DUI: The “D” Stands for Driving

By otmseo on August 24, 2020

The Prosecutor Must Prove Driving In Your DUI Case.

In California, the “D” in Driving Under the Influence stands for driving. Some states allow conviction for DUI if you are operating or in control of the vehicle. In California, a DUI requires some ‘volitional movement of the vehicle’.

Do the cops need to see you driving for the arrest to be valid?  Yes. Except for limited circumstances outlined in Vehicle Code Section 40300.5, like if you are in an accident or blocking the road, they need to observe you drive to arrest you for Misdemeanor DUI (Penal Code Section 836 requires presence of cops during the Misdemeanor for arrest). If they did not see you drive, you might be able to suppress the Arrest and subsequent tests.

Even in the freedom – destroying cases of US v. Navarette and People v. Welch, where snitches supposedly observed poor driving in the people who were subsequently arrested, the cops themselves observed the Defendants drive. The US Supreme Court in Navarette said an arrest based on no observed bad driving was constitutional because an unidentified informant supposedly observed bad driving and told the dispatcher about it. The same thing happened in Welch, but by the California Supreme Court.

Also, for the breath or blood tests to mean anything, the cops need to be able to determine when you were driving. They need to do this because the State ‘criminalist’ will use the voodoo science of ‘retrograde extrapolation’ (retro = back, grade = look, extrapolate = guess) to determine your BAC at the time you drove which is what the law requires.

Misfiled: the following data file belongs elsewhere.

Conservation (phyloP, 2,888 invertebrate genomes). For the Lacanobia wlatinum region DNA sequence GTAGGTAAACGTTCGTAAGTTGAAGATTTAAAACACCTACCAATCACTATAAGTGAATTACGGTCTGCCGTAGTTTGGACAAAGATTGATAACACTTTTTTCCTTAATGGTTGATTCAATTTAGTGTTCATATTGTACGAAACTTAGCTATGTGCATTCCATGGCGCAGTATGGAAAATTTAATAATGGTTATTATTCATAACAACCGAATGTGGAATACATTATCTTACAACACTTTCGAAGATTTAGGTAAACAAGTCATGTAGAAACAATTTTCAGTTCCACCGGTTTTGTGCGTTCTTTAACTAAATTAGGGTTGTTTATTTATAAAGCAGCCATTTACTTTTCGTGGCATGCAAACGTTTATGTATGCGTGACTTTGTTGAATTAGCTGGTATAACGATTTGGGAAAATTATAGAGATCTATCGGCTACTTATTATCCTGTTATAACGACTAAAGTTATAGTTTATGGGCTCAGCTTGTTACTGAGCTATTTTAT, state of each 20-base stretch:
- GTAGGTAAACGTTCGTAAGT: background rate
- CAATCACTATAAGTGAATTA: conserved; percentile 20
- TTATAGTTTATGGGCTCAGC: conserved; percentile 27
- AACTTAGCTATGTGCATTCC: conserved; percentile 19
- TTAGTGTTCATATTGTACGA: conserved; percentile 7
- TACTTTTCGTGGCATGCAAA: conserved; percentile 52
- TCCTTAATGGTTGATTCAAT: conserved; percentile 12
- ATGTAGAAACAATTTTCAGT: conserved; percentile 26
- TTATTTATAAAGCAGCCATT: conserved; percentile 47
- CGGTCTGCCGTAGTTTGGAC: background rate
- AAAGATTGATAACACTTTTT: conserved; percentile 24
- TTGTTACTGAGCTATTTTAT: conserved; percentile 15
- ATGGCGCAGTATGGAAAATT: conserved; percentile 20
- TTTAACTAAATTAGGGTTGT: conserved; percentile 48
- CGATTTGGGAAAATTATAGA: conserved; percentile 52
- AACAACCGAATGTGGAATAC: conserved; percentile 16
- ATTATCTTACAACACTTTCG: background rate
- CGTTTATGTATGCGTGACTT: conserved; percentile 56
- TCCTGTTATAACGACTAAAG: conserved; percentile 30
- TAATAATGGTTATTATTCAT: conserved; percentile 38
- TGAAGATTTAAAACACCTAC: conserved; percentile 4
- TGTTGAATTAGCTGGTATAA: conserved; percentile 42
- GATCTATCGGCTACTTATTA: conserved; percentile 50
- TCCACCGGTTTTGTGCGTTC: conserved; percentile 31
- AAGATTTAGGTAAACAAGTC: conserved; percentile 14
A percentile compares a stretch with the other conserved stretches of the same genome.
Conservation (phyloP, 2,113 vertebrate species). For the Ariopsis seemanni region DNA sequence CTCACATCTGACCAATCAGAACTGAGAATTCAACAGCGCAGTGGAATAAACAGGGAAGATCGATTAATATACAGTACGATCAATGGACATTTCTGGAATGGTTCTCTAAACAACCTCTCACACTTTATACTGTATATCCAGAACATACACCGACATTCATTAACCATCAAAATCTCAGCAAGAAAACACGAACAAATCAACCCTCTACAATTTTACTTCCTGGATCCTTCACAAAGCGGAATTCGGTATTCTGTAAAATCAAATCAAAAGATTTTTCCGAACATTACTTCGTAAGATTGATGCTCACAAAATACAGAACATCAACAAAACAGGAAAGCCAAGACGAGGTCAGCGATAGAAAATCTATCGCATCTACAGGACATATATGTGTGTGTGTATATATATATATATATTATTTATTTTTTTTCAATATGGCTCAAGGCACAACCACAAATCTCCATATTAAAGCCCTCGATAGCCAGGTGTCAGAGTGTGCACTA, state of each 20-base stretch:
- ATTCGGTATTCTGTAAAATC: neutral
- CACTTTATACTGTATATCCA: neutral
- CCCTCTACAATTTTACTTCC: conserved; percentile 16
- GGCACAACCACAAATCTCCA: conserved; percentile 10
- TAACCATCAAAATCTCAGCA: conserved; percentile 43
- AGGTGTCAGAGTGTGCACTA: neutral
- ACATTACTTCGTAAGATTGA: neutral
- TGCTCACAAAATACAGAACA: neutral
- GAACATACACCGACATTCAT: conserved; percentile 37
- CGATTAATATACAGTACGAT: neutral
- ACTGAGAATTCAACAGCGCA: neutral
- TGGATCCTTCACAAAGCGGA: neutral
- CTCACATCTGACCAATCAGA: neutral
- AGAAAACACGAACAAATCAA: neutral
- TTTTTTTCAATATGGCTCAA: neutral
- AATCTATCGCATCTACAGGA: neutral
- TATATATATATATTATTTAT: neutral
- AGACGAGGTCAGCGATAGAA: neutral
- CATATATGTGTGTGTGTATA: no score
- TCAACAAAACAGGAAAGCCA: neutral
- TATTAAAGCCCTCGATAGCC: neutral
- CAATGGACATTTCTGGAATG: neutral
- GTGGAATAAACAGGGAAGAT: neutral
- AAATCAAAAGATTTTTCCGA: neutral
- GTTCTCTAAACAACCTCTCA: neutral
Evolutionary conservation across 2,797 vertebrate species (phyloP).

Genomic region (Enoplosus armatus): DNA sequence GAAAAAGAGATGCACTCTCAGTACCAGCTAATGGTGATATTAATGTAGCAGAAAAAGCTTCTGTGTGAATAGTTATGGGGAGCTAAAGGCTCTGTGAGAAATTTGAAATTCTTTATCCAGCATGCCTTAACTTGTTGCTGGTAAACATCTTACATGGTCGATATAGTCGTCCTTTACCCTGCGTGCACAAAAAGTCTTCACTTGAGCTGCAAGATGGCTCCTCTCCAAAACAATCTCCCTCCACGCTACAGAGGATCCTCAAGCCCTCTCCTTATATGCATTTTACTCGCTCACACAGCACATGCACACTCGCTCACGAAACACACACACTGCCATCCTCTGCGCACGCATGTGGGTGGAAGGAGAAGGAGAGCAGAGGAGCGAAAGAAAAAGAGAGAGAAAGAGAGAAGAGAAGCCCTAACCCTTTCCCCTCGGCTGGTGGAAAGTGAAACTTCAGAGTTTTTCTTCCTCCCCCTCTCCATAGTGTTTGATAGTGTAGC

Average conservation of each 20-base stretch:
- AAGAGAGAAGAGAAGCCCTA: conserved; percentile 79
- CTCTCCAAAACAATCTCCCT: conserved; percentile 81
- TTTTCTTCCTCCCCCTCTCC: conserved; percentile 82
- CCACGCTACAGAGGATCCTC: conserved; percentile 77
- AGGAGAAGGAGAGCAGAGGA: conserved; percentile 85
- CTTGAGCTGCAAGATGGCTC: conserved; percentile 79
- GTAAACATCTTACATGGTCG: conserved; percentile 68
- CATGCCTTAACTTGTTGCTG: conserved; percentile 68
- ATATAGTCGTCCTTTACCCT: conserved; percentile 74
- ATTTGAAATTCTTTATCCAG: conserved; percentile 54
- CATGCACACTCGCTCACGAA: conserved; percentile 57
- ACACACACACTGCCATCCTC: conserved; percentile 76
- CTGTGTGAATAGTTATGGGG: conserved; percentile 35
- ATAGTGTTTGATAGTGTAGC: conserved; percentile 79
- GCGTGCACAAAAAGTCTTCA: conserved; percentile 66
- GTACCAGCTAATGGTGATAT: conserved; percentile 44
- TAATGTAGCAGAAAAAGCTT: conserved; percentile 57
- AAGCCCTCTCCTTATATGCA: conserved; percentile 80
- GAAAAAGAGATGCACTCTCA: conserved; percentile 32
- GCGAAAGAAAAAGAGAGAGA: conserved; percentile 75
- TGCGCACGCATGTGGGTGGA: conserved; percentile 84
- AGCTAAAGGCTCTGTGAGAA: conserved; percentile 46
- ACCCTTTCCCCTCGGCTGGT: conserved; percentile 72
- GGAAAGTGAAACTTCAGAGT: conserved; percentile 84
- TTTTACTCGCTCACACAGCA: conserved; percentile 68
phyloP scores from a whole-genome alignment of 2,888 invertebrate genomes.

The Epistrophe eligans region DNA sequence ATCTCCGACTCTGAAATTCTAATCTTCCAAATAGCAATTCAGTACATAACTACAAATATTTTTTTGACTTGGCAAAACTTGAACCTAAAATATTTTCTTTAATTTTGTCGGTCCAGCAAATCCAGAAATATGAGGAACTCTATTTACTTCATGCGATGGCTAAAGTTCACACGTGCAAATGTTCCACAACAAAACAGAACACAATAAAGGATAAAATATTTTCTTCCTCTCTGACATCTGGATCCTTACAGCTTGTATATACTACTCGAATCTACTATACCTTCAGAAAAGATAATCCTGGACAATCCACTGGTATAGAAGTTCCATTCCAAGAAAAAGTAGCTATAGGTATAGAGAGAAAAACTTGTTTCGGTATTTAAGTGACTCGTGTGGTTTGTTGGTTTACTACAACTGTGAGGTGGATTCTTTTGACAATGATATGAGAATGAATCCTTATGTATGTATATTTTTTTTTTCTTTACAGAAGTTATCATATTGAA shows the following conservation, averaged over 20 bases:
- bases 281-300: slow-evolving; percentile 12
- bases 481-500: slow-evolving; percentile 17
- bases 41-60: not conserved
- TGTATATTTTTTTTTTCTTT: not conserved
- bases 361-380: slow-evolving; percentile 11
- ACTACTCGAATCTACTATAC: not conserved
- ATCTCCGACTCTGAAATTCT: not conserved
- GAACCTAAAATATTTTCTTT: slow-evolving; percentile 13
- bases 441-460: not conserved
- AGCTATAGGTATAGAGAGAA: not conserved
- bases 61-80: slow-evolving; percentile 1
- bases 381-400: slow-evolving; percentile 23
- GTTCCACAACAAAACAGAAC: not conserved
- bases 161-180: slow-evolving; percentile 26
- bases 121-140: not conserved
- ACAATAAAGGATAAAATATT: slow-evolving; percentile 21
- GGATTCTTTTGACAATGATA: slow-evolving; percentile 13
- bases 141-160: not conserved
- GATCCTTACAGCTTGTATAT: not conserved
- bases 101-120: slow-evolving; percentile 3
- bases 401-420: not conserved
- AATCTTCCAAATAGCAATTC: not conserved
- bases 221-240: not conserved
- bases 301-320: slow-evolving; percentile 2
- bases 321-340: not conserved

They can’t do this if they don’t see you actually driving.

FYI: It doesn’t matter if you are seen driving a car on private or public property People v Malvitz.

Prosecution Has To Prove When You Were Driving.

If the cops didn’t see you driving, your case is defensible because if the Prosecution takes the case to Trial, they have to prove when you drove in order to establish BAC at time of driving. So without a witness to the driving, they can’t prove that. This usually plays out where the cops come upon a one car accident or find someone asleep behind the wheel. As far as they know,the accident could have happened or the person pulled over, hours ago.

Remember, the D in DUI stands for driving. There is an issue of PC 836 presence requirement for a awful Arrest on a Misdemeanor. Address this through a Motion to Suppress. At Trial, the Prosecutor will introduce circumstantial evidence of driving. There is also the issue of Time of Driving. This is an issue with respect to time of driving for the 3 hour presumption and the retrograde analysis that will be used to place your driving at .08 or above. If the prosecutor can’t prove when you were driving then they can’t prove your BAC at time of driving by either method.

If you’ve been arrested for DUI and there’s an issue with whether you were driving, call me at 213-479-5322 to discuss fighting and winning your case.

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